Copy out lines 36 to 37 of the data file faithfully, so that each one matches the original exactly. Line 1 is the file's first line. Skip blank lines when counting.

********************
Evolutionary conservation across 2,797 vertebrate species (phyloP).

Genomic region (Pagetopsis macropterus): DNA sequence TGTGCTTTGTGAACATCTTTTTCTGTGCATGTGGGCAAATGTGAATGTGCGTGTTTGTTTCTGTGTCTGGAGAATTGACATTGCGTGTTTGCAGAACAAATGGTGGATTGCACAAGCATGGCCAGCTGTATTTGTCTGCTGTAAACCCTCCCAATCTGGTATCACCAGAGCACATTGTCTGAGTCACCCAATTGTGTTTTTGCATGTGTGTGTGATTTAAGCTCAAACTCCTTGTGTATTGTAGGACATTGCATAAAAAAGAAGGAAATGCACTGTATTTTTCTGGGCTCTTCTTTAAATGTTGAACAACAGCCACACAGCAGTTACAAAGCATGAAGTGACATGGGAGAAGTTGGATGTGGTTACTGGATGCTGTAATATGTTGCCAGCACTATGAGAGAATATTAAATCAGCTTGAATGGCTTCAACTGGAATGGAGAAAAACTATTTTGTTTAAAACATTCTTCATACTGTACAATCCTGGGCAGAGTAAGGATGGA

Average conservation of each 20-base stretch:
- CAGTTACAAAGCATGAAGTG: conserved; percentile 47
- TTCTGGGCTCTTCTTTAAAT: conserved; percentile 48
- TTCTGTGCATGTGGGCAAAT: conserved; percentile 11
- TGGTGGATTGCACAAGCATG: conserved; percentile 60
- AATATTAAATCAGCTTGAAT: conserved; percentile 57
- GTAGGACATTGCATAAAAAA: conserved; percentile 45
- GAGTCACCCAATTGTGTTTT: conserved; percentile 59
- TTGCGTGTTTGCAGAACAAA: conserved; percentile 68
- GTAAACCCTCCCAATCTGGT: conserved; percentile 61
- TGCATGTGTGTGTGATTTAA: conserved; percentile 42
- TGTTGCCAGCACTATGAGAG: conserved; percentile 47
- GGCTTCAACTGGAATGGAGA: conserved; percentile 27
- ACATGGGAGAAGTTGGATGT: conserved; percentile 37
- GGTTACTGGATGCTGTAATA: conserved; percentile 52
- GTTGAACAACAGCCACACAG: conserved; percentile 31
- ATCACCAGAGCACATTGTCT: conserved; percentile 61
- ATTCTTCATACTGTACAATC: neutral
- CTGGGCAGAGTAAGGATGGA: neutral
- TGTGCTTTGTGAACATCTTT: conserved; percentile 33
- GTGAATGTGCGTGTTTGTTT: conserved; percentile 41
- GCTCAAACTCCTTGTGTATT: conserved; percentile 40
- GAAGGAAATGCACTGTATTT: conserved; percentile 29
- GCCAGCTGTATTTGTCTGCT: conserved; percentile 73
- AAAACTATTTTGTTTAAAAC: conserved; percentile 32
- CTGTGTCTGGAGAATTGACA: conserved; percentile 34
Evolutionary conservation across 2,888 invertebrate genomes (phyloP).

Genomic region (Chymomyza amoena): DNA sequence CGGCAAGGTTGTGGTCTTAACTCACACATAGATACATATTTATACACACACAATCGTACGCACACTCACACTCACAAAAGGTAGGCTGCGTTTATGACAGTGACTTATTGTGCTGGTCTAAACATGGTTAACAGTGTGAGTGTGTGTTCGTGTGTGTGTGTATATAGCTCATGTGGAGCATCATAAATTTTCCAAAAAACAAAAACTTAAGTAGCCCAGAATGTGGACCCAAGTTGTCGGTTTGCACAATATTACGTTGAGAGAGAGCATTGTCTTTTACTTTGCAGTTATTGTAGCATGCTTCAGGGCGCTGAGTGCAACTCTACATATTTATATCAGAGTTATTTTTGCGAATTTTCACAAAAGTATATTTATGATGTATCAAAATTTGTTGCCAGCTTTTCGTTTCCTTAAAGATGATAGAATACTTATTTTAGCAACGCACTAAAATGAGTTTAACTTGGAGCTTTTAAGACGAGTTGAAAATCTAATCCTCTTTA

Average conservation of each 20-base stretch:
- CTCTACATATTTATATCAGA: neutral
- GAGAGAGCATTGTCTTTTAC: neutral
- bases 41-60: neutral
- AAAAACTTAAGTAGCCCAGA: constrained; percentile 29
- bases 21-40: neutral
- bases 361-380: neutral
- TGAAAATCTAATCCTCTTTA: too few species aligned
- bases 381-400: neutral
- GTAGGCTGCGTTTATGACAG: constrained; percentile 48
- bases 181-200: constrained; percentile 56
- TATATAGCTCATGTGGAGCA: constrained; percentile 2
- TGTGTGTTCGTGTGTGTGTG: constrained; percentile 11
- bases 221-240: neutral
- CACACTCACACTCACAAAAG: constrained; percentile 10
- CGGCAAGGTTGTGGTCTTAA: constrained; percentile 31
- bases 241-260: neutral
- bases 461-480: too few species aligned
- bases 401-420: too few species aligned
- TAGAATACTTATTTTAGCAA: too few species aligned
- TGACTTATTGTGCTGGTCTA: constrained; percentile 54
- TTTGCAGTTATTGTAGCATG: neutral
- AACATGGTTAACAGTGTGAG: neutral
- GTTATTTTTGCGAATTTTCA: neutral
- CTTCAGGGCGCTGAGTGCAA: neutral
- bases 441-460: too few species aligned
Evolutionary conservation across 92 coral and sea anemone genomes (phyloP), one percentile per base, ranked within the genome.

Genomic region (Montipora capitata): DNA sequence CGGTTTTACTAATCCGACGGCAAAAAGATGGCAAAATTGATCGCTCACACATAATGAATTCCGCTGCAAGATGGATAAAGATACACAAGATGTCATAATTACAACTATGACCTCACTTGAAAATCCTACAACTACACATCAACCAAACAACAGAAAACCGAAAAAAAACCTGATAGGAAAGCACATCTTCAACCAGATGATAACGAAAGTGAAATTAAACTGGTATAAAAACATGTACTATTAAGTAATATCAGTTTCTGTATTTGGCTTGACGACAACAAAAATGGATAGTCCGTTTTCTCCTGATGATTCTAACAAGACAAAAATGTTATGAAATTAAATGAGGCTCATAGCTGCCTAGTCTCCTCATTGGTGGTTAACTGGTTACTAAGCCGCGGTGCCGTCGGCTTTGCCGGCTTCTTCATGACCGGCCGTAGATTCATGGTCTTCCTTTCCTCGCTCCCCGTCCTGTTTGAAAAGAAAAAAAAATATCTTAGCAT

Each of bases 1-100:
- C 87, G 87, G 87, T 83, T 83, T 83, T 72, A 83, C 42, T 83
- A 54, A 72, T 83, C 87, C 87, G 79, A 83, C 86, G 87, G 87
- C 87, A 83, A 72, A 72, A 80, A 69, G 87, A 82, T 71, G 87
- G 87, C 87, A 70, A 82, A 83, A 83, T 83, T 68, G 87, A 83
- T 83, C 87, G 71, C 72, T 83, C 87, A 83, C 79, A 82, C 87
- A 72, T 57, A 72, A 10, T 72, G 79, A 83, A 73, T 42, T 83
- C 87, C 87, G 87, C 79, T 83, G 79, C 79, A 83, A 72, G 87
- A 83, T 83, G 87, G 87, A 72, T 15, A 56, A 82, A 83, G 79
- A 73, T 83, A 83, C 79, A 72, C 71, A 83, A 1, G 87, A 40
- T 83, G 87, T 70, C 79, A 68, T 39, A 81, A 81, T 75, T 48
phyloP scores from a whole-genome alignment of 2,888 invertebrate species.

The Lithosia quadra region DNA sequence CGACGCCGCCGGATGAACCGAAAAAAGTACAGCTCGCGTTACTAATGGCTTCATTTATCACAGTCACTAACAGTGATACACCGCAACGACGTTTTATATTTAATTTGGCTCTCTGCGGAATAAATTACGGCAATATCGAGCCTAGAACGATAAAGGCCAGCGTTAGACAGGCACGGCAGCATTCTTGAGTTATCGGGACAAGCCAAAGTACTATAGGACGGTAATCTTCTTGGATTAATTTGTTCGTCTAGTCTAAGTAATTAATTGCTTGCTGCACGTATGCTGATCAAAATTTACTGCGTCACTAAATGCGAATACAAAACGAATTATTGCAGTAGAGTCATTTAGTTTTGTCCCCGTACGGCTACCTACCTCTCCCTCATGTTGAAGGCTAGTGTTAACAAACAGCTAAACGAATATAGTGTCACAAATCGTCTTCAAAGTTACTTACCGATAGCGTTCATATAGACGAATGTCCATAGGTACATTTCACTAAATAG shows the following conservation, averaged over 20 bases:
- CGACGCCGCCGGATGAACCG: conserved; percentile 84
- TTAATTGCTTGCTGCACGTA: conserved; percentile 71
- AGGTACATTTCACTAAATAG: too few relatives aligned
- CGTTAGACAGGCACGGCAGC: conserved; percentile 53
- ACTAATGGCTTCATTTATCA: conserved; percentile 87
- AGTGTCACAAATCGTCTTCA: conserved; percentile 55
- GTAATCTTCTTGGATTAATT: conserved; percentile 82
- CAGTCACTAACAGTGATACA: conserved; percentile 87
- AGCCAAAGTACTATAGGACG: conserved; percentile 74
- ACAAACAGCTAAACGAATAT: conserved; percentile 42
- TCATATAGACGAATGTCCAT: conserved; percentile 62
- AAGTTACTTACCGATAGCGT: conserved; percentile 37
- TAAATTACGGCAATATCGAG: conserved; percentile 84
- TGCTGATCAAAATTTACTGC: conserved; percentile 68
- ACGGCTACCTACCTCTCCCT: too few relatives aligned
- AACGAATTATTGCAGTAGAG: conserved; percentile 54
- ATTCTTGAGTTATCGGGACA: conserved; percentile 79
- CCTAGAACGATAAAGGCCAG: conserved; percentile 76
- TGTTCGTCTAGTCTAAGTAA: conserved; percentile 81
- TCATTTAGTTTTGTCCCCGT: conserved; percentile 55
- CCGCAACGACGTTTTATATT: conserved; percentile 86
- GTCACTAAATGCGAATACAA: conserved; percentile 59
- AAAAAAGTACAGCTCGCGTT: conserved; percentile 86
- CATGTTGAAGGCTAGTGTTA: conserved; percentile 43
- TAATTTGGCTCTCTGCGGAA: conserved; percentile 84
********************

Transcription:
- bases 21-40: neutral
- bases 361-380: neutral